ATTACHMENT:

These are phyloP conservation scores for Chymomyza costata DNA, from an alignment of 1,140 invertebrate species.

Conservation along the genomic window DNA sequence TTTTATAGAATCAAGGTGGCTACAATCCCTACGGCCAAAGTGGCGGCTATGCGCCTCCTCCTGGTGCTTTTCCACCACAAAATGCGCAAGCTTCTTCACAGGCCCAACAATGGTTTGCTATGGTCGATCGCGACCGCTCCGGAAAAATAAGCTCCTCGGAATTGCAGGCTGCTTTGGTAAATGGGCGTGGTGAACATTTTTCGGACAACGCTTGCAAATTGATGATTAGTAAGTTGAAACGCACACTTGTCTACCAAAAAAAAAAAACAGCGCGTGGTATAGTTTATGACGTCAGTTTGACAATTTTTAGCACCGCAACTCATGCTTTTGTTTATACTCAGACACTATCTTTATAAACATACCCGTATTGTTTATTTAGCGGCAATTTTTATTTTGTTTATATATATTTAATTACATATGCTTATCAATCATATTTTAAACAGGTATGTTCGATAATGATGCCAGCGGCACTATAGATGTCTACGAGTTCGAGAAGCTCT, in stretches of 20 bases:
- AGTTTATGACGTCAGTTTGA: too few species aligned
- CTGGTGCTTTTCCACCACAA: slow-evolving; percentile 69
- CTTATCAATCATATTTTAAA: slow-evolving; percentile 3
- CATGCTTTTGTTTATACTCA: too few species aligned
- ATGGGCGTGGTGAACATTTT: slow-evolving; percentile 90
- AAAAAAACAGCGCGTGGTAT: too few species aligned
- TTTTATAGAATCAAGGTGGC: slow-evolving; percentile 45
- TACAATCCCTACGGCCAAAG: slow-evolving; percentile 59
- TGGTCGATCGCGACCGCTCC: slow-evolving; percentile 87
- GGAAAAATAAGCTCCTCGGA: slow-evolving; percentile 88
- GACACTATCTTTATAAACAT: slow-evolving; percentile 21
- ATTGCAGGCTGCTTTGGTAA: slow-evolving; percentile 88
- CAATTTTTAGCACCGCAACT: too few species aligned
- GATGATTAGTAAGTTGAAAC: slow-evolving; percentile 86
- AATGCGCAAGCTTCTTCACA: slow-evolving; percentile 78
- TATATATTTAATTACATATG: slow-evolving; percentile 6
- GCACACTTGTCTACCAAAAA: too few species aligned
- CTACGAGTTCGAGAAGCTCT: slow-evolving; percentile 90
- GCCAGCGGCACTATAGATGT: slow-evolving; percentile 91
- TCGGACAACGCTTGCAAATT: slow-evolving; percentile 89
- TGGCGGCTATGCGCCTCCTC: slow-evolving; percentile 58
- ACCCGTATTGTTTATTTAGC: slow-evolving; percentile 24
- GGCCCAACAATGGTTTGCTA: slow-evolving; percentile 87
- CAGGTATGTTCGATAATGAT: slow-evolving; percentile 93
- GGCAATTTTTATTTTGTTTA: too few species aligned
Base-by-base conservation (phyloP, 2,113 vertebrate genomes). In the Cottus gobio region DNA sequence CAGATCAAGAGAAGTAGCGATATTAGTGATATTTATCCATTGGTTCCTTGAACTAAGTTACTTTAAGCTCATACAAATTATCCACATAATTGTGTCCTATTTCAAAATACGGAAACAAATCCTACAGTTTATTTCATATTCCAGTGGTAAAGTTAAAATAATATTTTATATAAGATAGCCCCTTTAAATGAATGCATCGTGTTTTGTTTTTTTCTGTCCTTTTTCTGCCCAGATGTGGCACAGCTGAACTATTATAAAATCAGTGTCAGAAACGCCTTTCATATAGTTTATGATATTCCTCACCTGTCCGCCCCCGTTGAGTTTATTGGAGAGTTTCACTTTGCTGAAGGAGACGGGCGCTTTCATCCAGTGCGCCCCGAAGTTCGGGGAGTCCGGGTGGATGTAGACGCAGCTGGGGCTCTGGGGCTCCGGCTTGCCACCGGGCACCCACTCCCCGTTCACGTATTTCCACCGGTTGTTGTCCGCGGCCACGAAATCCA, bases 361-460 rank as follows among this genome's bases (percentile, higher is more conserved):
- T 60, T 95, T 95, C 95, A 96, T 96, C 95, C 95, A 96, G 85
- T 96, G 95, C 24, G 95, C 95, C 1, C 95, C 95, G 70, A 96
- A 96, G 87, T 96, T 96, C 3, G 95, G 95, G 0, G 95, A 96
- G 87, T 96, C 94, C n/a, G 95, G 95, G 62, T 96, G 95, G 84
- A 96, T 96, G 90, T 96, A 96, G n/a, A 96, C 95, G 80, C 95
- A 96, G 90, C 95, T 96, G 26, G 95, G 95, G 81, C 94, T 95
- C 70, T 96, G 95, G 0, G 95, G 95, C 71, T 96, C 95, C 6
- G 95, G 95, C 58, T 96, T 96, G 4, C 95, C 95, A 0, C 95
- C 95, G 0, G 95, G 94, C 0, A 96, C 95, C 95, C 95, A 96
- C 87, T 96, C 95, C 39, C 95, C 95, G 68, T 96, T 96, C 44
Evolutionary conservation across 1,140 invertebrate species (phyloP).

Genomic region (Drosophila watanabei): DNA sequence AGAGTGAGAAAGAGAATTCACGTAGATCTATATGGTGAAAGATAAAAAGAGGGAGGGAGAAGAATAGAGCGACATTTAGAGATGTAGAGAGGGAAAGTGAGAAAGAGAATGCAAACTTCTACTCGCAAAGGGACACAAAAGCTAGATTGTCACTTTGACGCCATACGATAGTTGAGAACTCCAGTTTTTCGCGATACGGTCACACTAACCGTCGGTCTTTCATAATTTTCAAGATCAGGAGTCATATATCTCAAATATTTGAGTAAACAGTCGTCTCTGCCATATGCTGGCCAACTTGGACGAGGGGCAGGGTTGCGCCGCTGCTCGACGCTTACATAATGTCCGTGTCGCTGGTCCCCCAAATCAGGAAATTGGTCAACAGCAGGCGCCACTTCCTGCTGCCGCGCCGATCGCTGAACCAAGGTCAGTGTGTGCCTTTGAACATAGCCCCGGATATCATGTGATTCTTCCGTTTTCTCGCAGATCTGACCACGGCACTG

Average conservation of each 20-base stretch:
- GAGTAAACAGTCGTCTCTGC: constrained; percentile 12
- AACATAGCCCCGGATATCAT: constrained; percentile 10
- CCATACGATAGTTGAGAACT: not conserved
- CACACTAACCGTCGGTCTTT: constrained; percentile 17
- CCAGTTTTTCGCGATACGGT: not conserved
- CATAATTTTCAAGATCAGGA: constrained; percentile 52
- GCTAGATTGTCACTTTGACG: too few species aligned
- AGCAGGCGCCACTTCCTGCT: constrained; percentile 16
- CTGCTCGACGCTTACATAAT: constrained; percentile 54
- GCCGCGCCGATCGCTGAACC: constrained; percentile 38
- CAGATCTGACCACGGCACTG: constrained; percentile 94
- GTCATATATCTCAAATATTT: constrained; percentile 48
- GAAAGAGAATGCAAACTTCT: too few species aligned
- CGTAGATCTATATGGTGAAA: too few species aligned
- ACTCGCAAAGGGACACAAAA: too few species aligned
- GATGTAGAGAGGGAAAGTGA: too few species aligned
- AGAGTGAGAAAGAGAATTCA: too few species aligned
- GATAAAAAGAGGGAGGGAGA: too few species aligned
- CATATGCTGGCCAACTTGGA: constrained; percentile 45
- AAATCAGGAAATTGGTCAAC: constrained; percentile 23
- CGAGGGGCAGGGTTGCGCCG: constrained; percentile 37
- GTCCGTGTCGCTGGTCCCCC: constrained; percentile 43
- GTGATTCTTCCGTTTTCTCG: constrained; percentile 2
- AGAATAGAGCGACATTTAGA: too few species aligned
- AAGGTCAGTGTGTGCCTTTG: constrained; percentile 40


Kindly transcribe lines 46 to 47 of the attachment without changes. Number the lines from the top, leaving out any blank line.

- CCAGTTTTTCGCGATACGGT: not conserved
- CATAATTTTCAAGATCAGGA: constrained; percentile 52